Texas Ranger Josh Hamilton is the new golden boy of baseball. Hamilton's record-breaking performance in Major League Baseball's All-Star Home Run Derby at Yankee Stadium last week is a living testament to that fact that people who struggled with drugs in the past can change their lives in a positive way.
A few years ago, Hamilton, who developed an addiction to alcohol and drugs -- primarily crack cocaine -- was at a lowest point of his life when he was suspended from baseball for three years.
Instead of giving in to the downward spiral of drug addiction, he made an effort to turn around his life through his love of baseball. After eight stints in rehab, Hamilton was finally able to kick his addiction and return to baseball. While he may not have won the Home Run Derby crown, battling and defeating the monster of addiction makes him a winner.
Hamilton was fortunate that his addiction was not handled as a criminal manner. Instead of having Hamilton deal with his demons behind bars, his addiction was treated as a medical problem, which helped him get his life back on track.
Hamilton's story sends a powerful message to society. Individuals who have drug addictions can become productive citizens, if given the chance.
A realistic way to help those who cycle in and out of addiction is to increase community-based treatment. Studies have shown this to be a cost-effective method of reducing drug abuse. Hamilton was lucky enough to be able to afford treatment and get access right away. Most people cannot afford it. And even if they can, they are usually forced to compete for the available treatment slots.
Recent developments in criminal justice indicate the emergence of a national movement in favor of treating, rather than incarcerating people charged with a nonviolent drug possession offense. These developments include drug courts, local policies which favor treatment, and statewide ballot initiatives that divert nonviolent drug offenders to treatment instead of incarceration.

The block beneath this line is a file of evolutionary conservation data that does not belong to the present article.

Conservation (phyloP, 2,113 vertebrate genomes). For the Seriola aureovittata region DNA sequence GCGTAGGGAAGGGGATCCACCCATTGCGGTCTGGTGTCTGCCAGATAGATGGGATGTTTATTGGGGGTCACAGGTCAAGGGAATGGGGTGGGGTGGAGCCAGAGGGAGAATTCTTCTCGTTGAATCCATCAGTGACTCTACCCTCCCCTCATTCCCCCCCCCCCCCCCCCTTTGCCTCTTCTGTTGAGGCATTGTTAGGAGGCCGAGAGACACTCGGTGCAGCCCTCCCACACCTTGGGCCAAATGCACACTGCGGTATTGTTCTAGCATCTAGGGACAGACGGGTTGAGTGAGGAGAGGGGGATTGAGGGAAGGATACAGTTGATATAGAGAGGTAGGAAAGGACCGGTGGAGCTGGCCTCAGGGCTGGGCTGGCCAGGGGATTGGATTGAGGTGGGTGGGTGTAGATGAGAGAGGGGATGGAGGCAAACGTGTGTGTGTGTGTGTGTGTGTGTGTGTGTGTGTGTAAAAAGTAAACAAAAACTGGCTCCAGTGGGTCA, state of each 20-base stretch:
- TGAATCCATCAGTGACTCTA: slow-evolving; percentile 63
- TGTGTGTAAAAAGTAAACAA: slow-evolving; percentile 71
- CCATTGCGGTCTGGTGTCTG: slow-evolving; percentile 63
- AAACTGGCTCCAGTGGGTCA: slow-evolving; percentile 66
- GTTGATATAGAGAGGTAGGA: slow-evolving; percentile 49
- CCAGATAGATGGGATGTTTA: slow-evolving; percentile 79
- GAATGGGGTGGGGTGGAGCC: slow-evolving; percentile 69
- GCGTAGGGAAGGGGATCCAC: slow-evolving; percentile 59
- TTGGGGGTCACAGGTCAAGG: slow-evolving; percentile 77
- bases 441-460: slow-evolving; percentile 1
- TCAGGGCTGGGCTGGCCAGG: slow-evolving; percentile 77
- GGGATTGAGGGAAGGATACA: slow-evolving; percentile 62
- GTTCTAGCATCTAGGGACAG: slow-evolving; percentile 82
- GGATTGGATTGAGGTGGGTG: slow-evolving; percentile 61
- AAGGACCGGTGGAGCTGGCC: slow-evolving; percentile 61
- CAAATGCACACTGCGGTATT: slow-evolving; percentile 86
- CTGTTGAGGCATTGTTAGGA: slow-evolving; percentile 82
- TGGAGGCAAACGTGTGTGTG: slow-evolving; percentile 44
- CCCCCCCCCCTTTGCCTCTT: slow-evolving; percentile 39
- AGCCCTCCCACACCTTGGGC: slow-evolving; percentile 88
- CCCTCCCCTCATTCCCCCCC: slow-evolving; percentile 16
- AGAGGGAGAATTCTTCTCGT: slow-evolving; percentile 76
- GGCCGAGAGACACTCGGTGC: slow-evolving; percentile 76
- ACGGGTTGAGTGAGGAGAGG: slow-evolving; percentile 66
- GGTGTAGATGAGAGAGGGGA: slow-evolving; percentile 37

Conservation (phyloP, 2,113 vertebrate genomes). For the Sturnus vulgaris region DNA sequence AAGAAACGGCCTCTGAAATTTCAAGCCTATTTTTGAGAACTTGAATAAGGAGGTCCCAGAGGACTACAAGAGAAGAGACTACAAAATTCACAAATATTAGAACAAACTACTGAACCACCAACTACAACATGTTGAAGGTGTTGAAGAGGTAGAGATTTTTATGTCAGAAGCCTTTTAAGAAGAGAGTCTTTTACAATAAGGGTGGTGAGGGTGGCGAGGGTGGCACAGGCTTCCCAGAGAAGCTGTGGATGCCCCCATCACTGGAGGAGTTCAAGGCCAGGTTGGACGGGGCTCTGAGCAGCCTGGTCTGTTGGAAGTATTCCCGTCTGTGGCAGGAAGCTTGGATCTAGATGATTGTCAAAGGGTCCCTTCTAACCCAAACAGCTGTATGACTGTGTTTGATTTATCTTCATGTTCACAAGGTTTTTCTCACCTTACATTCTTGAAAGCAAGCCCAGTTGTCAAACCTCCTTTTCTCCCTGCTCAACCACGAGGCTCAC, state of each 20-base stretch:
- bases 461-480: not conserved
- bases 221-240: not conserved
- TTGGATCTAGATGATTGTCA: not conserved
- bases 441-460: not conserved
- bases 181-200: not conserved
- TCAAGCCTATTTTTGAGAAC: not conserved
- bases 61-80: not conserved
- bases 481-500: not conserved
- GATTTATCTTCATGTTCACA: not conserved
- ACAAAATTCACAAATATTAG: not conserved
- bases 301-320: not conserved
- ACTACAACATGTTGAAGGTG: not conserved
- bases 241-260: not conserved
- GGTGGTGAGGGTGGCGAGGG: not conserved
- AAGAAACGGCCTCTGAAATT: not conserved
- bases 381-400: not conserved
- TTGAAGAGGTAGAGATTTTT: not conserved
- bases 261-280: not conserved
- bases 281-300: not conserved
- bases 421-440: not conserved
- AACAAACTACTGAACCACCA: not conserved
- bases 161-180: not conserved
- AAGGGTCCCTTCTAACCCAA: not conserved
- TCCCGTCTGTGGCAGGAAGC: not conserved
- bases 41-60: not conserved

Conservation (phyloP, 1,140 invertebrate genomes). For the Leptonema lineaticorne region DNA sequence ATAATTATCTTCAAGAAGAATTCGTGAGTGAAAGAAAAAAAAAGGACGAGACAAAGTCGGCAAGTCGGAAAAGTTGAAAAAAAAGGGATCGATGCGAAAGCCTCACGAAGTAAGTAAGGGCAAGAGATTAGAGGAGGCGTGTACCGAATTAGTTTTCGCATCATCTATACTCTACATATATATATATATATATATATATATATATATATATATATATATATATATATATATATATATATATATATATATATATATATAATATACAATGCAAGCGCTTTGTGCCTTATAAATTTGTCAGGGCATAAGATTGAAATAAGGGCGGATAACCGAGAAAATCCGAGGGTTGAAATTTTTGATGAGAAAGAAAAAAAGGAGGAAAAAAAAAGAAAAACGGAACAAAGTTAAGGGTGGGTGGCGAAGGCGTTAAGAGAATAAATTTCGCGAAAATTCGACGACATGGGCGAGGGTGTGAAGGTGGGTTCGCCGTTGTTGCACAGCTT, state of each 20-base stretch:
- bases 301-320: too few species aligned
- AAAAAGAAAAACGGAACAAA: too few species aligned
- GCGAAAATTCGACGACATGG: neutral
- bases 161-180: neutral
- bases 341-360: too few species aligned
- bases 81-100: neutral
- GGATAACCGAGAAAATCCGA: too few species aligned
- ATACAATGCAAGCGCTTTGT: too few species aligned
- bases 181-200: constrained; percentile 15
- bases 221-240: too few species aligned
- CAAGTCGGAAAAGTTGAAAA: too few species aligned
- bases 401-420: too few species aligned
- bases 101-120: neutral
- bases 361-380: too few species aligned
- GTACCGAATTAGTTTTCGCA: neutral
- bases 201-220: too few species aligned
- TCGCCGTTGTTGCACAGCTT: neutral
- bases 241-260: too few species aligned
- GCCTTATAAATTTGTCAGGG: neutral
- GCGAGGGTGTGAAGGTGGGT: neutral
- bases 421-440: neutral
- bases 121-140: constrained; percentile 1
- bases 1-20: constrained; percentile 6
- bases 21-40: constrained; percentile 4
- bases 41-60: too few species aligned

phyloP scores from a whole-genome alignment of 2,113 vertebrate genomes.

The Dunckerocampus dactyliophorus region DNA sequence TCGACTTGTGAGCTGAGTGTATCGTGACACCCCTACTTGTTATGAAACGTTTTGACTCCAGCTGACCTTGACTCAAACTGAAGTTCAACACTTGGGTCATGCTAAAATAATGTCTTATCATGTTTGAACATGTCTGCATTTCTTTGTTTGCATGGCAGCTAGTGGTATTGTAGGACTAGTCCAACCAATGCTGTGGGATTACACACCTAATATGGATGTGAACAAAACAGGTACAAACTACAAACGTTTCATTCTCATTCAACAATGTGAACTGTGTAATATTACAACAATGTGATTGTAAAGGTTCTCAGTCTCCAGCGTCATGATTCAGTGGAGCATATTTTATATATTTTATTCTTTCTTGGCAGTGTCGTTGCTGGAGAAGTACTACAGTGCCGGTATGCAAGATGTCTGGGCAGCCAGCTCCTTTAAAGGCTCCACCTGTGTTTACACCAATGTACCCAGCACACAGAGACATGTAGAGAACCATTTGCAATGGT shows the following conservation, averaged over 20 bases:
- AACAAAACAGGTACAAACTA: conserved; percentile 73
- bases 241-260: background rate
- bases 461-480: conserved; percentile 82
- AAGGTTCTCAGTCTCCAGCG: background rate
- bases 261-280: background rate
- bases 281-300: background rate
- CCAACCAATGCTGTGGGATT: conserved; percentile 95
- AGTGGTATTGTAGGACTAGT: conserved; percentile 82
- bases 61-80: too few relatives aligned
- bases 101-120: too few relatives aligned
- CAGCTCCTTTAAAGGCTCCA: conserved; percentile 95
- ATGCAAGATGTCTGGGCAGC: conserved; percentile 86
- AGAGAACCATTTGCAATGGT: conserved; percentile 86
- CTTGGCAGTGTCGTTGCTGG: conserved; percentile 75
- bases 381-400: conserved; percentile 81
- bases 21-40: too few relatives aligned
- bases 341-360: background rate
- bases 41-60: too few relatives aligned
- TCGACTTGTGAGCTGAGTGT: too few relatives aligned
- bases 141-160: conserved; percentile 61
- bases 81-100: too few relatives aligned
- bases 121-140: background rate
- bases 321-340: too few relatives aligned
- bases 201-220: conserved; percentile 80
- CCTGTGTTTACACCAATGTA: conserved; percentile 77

But instead of following this trend, the federal government continues to turn a blind eye toward this movement and steadfastly sticks to zero-tolerance when it comes to illegal drug use. Witness the get-tough policies of the Office of National Drug Control Policy under the direction of John P. Walters. In fact, the drug office is so hell-bent on controlling the so-called drug plague that their policies have turned from overly intrusive to downright war-like at times.
From suspicionless student drug testing to mandatory minimum sentencing laws that dish out extraordinarily long sentences for small amounts of drugs, the drug war continues be the government's national moral obsession. It is one thing to try to shield society from the harms associated with the drugs, but another when its solutions become worse than the original problems.
We need to implement sensible drug policies that uphold the sovereignty of individuals over their minds and bodies, and are grounded in science, compassion, health and human rights. Maybe then we can give other would-be stars a second chance to make good on their potential.